On one hand, private models, trained with existing privacy preserving mechanisms, are unshielded under adversarial examples. On the other hand, adversarial learning algorithms (with or without provable robustness) do not offer privacy protections to the training data. Aggressive adversaries can attack a deployed model by using both privacy model attacks and adversarial examples. That poses serious risks to machine learning-based systems in critical applications, e.g., face recognition, healthcare, etc. To be assured, a model must be private and resilient to both privacy model attacks and adversarial examples. There is an urgent demand to train such a secure model with a high utility. Unfortunately, learning such a model has not been studied before. It remains a largely open challenge.

In this paper, we propose a novel mechanism to: 1) preserve privacy of the training data in adversarial learning, 2) be provably and practically robust to adversarial examples, and 3) retain high model utility. Such a mechanism will greatly extend the applicability of machine learning, by fortifying the models in both privacy and security aspects. This is a non-trivial task. Existing algorithms cannot be applied to address the trade-off among model utility, privacy loss, and robustness.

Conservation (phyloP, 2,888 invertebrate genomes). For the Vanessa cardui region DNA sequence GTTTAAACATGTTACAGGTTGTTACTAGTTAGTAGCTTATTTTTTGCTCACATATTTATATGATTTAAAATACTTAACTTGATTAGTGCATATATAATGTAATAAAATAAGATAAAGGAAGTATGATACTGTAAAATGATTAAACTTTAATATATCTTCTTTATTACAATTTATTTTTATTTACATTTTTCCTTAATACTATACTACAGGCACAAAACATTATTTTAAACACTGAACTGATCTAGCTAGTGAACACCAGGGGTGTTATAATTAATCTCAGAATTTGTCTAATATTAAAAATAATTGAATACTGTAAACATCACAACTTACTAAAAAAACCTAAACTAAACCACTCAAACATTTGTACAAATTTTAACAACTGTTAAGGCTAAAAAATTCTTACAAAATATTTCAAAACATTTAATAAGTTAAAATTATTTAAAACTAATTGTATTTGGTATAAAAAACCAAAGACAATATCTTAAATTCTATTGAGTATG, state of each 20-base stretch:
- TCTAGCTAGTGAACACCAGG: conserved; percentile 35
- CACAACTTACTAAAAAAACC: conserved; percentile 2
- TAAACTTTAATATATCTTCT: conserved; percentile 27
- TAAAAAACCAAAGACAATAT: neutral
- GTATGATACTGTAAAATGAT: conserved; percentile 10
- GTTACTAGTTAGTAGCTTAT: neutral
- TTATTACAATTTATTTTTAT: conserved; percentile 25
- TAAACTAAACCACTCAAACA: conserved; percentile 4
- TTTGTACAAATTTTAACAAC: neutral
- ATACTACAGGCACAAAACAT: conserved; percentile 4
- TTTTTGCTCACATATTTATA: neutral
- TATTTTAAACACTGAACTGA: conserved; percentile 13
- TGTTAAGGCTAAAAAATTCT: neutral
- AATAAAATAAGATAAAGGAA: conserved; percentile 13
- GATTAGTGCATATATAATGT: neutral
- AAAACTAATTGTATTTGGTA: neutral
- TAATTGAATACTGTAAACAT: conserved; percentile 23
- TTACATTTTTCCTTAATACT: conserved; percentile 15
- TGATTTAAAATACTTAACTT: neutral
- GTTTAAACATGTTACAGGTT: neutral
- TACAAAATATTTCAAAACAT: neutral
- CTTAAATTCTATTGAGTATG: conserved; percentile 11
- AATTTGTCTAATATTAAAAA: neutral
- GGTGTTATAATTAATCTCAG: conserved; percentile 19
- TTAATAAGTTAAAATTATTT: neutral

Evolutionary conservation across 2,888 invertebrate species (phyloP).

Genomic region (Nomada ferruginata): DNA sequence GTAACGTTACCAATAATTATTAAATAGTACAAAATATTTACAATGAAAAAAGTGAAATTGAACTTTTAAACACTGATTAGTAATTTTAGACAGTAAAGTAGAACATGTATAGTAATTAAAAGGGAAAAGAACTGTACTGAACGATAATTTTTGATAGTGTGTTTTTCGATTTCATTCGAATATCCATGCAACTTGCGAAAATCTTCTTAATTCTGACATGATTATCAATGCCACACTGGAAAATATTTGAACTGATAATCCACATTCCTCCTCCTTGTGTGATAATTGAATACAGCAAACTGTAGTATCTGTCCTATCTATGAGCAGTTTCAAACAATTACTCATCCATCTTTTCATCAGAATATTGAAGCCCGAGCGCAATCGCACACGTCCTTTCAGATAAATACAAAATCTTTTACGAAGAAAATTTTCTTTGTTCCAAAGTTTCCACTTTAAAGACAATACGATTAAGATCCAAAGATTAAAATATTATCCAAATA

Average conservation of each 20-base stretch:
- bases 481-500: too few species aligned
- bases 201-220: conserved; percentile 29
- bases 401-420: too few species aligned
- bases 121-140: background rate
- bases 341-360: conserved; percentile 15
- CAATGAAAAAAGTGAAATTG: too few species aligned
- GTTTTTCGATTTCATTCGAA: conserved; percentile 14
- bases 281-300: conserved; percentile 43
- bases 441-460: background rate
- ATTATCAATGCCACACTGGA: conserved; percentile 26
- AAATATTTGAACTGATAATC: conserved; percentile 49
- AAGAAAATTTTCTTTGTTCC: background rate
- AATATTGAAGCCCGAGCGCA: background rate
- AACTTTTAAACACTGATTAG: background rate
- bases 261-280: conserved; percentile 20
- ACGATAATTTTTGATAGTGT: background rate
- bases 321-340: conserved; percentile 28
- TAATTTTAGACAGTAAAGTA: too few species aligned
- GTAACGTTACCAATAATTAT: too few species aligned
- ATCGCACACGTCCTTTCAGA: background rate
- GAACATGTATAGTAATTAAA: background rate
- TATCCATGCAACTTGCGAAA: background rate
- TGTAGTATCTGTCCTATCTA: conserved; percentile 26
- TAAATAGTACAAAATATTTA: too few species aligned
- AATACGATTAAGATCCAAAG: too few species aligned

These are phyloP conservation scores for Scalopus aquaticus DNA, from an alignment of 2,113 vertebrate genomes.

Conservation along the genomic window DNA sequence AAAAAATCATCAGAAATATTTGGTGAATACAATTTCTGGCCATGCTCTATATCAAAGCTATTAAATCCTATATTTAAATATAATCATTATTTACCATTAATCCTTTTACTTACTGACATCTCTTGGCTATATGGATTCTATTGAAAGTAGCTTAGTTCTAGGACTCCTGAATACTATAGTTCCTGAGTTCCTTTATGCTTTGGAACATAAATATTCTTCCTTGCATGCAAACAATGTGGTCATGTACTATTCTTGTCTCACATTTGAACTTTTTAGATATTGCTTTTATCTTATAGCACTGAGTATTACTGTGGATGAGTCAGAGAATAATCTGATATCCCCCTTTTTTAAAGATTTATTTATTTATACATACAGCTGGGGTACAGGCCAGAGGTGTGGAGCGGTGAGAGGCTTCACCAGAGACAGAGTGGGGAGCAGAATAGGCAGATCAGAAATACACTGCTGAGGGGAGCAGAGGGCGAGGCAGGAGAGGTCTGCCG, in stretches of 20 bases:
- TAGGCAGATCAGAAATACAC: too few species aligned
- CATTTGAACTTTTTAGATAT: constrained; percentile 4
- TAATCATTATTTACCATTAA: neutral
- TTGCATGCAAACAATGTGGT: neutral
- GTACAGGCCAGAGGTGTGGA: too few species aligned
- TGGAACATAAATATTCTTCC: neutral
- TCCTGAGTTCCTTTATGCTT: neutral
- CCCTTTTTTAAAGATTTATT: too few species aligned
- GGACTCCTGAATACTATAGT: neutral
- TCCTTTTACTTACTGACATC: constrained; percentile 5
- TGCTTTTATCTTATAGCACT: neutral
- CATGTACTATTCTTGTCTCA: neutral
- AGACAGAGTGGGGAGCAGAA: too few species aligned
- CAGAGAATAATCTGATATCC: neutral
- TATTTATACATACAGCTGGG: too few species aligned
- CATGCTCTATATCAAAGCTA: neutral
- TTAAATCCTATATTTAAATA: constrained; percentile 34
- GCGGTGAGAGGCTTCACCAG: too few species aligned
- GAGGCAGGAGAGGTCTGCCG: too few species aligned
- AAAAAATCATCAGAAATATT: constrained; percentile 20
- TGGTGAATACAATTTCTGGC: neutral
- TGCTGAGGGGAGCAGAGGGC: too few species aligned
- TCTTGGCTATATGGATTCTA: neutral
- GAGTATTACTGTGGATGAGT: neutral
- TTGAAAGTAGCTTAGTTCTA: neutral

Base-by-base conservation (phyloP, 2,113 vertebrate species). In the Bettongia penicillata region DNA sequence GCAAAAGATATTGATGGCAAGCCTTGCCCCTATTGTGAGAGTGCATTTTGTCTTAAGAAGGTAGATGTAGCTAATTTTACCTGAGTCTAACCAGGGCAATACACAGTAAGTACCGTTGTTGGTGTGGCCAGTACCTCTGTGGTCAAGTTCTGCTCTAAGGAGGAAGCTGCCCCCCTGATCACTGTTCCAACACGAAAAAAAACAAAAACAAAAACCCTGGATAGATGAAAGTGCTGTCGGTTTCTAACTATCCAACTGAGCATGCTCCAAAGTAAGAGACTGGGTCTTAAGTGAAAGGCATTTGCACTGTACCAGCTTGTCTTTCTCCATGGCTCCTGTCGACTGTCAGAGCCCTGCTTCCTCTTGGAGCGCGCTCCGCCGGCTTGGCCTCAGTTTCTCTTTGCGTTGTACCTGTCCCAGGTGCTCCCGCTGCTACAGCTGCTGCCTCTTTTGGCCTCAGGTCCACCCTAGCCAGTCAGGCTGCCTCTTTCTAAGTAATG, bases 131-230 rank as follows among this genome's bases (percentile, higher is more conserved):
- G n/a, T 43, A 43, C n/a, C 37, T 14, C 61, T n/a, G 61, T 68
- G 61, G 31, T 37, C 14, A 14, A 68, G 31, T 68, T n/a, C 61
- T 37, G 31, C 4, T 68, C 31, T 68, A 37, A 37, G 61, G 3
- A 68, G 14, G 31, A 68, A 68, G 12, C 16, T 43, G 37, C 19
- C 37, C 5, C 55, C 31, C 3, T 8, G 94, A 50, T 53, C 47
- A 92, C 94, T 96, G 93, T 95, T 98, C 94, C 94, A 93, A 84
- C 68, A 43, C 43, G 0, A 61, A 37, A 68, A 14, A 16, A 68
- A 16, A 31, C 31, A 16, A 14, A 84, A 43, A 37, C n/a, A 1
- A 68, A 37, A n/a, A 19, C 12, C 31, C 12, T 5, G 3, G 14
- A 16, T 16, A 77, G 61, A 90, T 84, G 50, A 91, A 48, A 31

Our Contributions. We first focus on establishing a solid theoretical and practical connection among privacy preservation, adversarial learning, and provable robustness. We develop a novel mechanism, called differentially private adversarial learning (DPAL), to preserve differential privacy in adversarial learning and to achieve provable robustness against adversarial examples. Differential privacy (DP) dwork2006calibrating is an elegant cryptography-based formulation of privacy in probabilistic terms, and provides a rigorous protection for an algorithm to avoid leaking personal information contained in its inputs. In our mechanism, privacy-preserving noise is injected into inputs and hidden layers to achieve DP in learning private model parameters. This noise will be used to derive a novel robustness bound, by leveraging the sequential composition theory in DP Dwork:2014:AFD:2693052.2693053 . In our theoretical analysis, noise injected into different layers is considered as a sequence of defensive mechanisms, providing different levels of robustness. The generalized robustness condition will be a composition of these levels of robustness. To our knowledge, our result establishes the first connection between DP preservation to protect the original training data and provable robustness